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1. [Paper Survey]Profinite Methodsin Automata Theory Presentation: IPL Rinko, Dec. 7, 2010 by Kazuhiro Inaba by Jean-Éric Pin (Invited Lecture at STACS 2009)

2. The Topic of the Paper • Investigation on(subclasses of) regular languages by using • Topological method • Especially, “profinite metric”

3. Why I Read This Paper • I want to have a different point ofview on the“Inverse Regularity Preservation”property of str/tree/graph functions • A function • f :: string  string • is IRP iff • For any regular language L, the inverse imagef-1(L) = {s | f(s) ∈ L} is regular

4. (Why I Read This Paper)Application of IRP • Typecheckingf :: LIN → LOUT？ • Verify that a transformation always generates valid outputs from valid inputs.

5. (Why I Read This Paper)Application of IRP • Typecheckingf :: LIN→ LOUT？ • If f is IRP, we can check this by … f is type-correct⇔ f(LIN) ⊆ LOUT ⇔ LIN ⊆ f-1(LOUT)⇔ LIN ∩ f-1(LOUT)＝Φ with counter-example in the unsafe case (for experts: f is assumed to be deterministic)

6. (Why I Read This Paper)Characterization of IRP • Which function is IRP? • We know that MTT* is a strict subclass of IRP (as I have presented half a year ago). But how can we characterize the subclass? • Is there any systematic method to define subclasses of IRP functions? The paper [Pin 09] looks to provide an algebraic/topological viewpoint on regular languages, which I didn’t know.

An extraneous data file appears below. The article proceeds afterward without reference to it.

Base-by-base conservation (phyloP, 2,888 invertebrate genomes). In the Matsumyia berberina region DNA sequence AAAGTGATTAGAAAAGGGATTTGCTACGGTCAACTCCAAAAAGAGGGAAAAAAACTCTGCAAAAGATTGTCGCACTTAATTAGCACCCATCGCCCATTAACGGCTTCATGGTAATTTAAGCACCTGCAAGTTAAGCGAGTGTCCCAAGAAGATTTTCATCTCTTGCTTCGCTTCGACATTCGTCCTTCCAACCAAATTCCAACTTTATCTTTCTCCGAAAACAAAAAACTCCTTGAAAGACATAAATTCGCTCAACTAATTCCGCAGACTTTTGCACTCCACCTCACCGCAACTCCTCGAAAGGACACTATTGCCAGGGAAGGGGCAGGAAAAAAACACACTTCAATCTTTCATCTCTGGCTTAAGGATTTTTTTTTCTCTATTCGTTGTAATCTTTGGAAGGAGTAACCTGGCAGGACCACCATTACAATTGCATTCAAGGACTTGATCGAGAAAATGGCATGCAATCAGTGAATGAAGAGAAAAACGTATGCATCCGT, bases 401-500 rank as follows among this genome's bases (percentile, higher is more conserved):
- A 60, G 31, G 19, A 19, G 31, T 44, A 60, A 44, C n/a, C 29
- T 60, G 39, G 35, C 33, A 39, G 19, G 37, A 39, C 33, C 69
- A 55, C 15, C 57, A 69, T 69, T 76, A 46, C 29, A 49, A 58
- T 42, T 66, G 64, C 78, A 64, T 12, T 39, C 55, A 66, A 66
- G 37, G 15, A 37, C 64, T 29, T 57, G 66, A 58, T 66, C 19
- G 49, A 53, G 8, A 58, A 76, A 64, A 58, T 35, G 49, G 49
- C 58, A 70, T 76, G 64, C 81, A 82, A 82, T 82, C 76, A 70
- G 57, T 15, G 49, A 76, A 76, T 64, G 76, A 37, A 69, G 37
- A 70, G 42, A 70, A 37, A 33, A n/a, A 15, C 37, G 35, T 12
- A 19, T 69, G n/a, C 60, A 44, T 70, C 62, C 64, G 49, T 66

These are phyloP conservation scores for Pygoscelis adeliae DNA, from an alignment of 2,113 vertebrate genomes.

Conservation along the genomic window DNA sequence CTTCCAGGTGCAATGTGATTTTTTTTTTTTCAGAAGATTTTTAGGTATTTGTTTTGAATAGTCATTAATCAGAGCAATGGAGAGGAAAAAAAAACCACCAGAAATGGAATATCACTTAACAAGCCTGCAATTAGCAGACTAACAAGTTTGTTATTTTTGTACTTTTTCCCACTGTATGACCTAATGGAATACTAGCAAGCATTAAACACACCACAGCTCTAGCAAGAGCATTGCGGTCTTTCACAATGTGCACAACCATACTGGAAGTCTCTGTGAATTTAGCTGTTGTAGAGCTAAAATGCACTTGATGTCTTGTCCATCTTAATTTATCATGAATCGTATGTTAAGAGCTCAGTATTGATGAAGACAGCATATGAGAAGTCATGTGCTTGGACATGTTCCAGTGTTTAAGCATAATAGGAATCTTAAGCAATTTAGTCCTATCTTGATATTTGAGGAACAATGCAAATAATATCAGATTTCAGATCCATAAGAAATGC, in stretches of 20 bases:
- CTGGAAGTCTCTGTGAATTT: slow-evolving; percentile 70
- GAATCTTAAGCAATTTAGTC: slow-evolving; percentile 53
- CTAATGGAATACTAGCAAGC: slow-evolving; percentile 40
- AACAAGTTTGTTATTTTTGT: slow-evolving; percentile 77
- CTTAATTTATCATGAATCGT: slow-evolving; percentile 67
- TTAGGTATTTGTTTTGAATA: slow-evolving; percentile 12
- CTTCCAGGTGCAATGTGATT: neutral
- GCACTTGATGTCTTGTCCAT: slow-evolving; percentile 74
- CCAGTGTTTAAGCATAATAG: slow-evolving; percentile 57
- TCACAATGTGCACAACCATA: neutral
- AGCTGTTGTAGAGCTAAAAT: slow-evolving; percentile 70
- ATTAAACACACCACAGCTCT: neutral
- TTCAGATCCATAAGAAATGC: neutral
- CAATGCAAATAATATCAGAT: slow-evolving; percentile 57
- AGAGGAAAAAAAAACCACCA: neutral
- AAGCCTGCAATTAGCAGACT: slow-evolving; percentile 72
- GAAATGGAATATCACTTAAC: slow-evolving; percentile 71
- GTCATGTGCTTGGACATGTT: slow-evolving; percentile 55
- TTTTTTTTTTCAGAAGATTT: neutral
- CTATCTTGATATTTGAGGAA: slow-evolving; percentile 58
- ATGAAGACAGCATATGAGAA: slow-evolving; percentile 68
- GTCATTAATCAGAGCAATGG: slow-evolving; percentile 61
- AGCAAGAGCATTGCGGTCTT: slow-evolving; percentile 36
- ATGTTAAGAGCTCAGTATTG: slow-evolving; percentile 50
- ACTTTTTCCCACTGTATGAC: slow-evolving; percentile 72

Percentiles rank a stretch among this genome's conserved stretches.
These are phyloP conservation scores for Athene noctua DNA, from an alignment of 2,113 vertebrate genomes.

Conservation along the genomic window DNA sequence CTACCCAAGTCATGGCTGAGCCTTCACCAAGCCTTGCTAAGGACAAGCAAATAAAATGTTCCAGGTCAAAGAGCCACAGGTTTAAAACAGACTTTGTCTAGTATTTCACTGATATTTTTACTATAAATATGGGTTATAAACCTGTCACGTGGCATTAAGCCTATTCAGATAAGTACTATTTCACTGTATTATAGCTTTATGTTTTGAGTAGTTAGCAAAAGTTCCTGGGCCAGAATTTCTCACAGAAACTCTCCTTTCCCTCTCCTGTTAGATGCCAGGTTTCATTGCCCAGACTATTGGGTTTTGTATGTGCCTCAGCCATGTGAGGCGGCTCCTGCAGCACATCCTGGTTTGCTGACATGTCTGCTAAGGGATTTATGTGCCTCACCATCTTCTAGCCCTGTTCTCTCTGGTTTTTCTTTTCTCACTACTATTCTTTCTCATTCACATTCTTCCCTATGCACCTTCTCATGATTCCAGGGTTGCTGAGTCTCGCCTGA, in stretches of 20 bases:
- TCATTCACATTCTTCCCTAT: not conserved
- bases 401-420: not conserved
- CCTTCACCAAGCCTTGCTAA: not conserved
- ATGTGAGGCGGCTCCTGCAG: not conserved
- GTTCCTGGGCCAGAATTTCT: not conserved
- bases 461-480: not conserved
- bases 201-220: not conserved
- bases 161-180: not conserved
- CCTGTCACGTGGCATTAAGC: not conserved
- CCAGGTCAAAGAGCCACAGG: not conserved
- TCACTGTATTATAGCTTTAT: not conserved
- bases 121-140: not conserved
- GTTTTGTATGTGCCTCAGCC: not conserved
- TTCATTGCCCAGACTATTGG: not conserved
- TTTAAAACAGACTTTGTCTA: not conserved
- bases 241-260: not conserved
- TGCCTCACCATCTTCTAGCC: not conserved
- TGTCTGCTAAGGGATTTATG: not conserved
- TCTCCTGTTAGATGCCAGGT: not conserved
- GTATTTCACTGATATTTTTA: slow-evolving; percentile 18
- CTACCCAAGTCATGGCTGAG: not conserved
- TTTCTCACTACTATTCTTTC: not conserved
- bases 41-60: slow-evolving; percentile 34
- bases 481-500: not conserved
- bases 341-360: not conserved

7. Agenda • Metrics • Profinite Metric • Completion • Characterization of • Regular Languages • Inverse Regularity Preservation • Subclasses of Regular Languages by “Profinite Equations” • Summary

8. Notation • I use the following notation • Σ = finite set of ‘character’s • Σ* = the set of finite words (strings) • e.g., • Σ = {0,1} Σ* = { ε, 0, 1, 00, 01, 10, … } • Σ = {a,b,c,…,z,A,B,C,…,Z} Σ* = { ε, a, b, …, HelloWorld, … }

9. Metrics • d :: S × S  R+ • is a metric on a set S, if it satisfies: • d(x, x) = 0 • d(x, y) = d(y, x) • d(x, y) ≦ d(x, z) + d(z, y) (triangle inequality)

10. Example • dR :: R × R  R+ • dR(a, b) = |a-b| • d2 :: R2× R2 R+ • d2( (ax,ay), (bx,by) ) = √ (ax-bx)2+ (ay-by)2 • d1 :: R2× R2 R+ • d1( (ax,ay), (bx,by) ) = |ax-bx| + |ay-by| • d∞ :: R2× R2 R+ • d∞( (ax,ay), (bx,by) ) = max(|ax-bx|, |ay-by|)